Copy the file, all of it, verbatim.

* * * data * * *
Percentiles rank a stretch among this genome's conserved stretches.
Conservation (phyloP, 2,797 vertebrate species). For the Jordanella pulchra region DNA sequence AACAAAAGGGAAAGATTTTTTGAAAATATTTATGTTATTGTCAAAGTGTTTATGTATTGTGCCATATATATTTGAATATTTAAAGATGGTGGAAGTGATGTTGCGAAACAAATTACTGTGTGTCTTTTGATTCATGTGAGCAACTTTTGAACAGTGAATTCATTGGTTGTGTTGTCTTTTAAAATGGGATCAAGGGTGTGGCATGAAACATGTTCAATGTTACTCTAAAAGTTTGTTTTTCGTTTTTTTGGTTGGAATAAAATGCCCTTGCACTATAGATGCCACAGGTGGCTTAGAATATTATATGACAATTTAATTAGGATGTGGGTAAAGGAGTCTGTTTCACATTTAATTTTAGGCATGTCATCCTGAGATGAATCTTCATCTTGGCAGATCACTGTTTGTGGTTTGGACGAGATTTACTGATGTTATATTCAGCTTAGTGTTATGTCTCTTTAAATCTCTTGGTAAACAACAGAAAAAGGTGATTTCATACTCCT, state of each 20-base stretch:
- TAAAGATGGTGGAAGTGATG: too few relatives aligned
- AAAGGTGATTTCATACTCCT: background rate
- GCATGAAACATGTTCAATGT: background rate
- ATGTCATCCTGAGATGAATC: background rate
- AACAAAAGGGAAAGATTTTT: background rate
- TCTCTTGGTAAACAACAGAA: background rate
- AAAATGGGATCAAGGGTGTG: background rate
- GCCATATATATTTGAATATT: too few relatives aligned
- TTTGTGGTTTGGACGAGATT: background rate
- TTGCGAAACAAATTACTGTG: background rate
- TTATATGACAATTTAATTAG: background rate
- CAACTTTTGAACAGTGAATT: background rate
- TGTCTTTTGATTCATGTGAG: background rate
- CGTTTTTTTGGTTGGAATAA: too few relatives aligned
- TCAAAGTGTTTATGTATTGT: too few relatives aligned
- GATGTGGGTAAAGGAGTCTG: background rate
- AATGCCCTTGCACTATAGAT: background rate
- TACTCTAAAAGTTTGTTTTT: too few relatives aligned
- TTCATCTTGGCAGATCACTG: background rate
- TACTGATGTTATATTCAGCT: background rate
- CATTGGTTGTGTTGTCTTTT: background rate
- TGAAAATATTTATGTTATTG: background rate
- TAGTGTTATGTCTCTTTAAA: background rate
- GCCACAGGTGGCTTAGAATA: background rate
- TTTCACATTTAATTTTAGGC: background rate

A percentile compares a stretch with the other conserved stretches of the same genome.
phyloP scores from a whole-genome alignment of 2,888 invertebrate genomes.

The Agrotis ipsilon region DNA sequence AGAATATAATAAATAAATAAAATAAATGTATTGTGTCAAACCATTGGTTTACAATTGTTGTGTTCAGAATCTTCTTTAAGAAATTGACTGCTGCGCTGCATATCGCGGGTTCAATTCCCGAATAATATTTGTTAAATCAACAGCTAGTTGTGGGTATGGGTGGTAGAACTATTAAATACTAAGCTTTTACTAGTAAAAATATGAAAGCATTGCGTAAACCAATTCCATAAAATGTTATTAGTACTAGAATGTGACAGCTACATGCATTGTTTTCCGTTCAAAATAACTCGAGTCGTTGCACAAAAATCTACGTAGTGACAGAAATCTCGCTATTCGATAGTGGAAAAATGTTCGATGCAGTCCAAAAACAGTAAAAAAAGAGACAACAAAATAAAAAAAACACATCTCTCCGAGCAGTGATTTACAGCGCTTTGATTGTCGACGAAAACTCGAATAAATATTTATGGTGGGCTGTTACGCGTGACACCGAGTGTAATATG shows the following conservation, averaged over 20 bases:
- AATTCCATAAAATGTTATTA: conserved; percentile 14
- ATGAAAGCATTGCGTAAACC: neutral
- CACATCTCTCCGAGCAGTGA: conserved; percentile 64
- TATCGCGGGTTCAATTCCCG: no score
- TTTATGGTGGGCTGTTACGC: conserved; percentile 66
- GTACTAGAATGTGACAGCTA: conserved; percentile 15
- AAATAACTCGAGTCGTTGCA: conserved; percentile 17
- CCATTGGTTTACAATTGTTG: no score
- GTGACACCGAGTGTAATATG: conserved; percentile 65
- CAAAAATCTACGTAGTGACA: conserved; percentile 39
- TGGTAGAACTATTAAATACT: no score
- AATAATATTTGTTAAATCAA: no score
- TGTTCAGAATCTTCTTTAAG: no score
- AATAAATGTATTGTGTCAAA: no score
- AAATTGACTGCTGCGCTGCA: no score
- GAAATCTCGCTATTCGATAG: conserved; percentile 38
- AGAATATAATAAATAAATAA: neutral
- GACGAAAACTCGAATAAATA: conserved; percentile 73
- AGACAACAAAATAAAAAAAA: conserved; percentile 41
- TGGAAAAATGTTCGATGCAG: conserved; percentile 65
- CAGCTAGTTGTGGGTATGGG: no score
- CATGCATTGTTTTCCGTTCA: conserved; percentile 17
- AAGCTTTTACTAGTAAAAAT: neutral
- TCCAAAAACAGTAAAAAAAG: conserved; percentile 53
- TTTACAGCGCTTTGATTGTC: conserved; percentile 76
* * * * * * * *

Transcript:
Percentiles rank a stretch among this genome's conserved stretches.
Conservation (phyloP, 2,797 vertebrate species). For the Jordanella pulchra region DNA sequence AACAAAAGGGAAAGATTTTTTGAAAATATTTATGTTATTGTCAAAGTGTTTATGTATTGTGCCATATATATTTGAATATTTAAAGATGGTGGAAGTGATGTTGCGAAACAAATTACTGTGTGTCTTTTGATTCATGTGAGCAACTTTTGAACAGTGAATTCATTGGTTGTGTTGTCTTTTAAAATGGGATCAAGGGTGTGGCATGAAACATGTTCAATGTTACTCTAAAAGTTTGTTTTTCGTTTTTTTGGTTGGAATAAAATGCCCTTGCACTATAGATGCCACAGGTGGCTTAGAATATTATATGACAATTTAATTAGGATGTGGGTAAAGGAGTCTGTTTCACATTTAATTTTAGGCATGTCATCCTGAGATGAATCTTCATCTTGGCAGATCACTGTTTGTGGTTTGGACGAGATTTACTGATGTTATATTCAGCTTAGTGTTATGTCTCTTTAAATCTCTTGGTAAACAACAGAAAAAGGTGATTTCATACTCCT, state of each 20-base stretch:
- TAAAGATGGTGGAAGTGATG: too few relatives aligned
- AAAGGTGATTTCATACTCCT: background rate
- GCATGAAACATGTTCAATGT: background rate
- ATGTCATCCTGAGATGAATC: background rate
- AACAAAAGGGAAAGATTTTT: background rate
- TCTCTTGGTAAACAACAGAA: background rate
- AAAATGGGATCAAGGGTGTG: background rate
- GCCATATATATTTGAATATT: too few relatives aligned
- TTTGTGGTTTGGACGAGATT: background rate
- TTGCGAAACAAATTACTGTG: background rate
- TTATATGACAATTTAATTAG: background rate
- CAACTTTTGAACAGTGAATT: background rate
- TGTCTTTTGATTCATGTGAG: background rate
- CGTTTTTTTGGTTGGAATAA: too few relatives aligned
- TCAAAGTGTTTATGTATTGT: too few relatives aligned
- GATGTGGGTAAAGGAGTCTG: background rate
- AATGCCCTTGCACTATAGAT: background rate
- TACTCTAAAAGTTTGTTTTT: too few relatives aligned
- TTCATCTTGGCAGATCACTG: background rate
- TACTGATGTTATATTCAGCT: background rate
- CATTGGTTGTGTTGTCTTTT: background rate
- TGAAAATATTTATGTTATTG: background rate
- TAGTGTTATGTCTCTTTAAA: background rate
- GCCACAGGTGGCTTAGAATA: background rate
- TTTCACATTTAATTTTAGGC: background rate

A percentile compares a stretch with the other conserved stretches of the same genome.
phyloP scores from a whole-genome alignment of 2,888 invertebrate genomes.

The Agrotis ipsilon region DNA sequence AGAATATAATAAATAAATAAAATAAATGTATTGTGTCAAACCATTGGTTTACAATTGTTGTGTTCAGAATCTTCTTTAAGAAATTGACTGCTGCGCTGCATATCGCGGGTTCAATTCCCGAATAATATTTGTTAAATCAACAGCTAGTTGTGGGTATGGGTGGTAGAACTATTAAATACTAAGCTTTTACTAGTAAAAATATGAAAGCATTGCGTAAACCAATTCCATAAAATGTTATTAGTACTAGAATGTGACAGCTACATGCATTGTTTTCCGTTCAAAATAACTCGAGTCGTTGCACAAAAATCTACGTAGTGACAGAAATCTCGCTATTCGATAGTGGAAAAATGTTCGATGCAGTCCAAAAACAGTAAAAAAAGAGACAACAAAATAAAAAAAACACATCTCTCCGAGCAGTGATTTACAGCGCTTTGATTGTCGACGAAAACTCGAATAAATATTTATGGTGGGCTGTTACGCGTGACACCGAGTGTAATATG shows the following conservation, averaged over 20 bases:
- AATTCCATAAAATGTTATTA: conserved; percentile 14
- ATGAAAGCATTGCGTAAACC: neutral
- CACATCTCTCCGAGCAGTGA: conserved; percentile 64
- TATCGCGGGTTCAATTCCCG: no score
- TTTATGGTGGGCTGTTACGC: conserved; percentile 66
- GTACTAGAATGTGACAGCTA: conserved; percentile 15
- AAATAACTCGAGTCGTTGCA: conserved; percentile 17
- CCATTGGTTTACAATTGTTG: no score
- GTGACACCGAGTGTAATATG: conserved; percentile 65
- CAAAAATCTACGTAGTGACA: conserved; percentile 39
- TGGTAGAACTATTAAATACT: no score
- AATAATATTTGTTAAATCAA: no score
- TGTTCAGAATCTTCTTTAAG: no score
- AATAAATGTATTGTGTCAAA: no score
- AAATTGACTGCTGCGCTGCA: no score
- GAAATCTCGCTATTCGATAG: conserved; percentile 38
- AGAATATAATAAATAAATAA: neutral
- GACGAAAACTCGAATAAATA: conserved; percentile 73
- AGACAACAAAATAAAAAAAA: conserved; percentile 41
- TGGAAAAATGTTCGATGCAG: conserved; percentile 65
- CAGCTAGTTGTGGGTATGGG: no score
- CATGCATTGTTTTCCGTTCA: conserved; percentile 17
- AAGCTTTTACTAGTAAAAAT: neutral
- TCCAAAAACAGTAAAAAAAG: conserved; percentile 53
- TTTACAGCGCTTTGATTGTC: conserved; percentile 76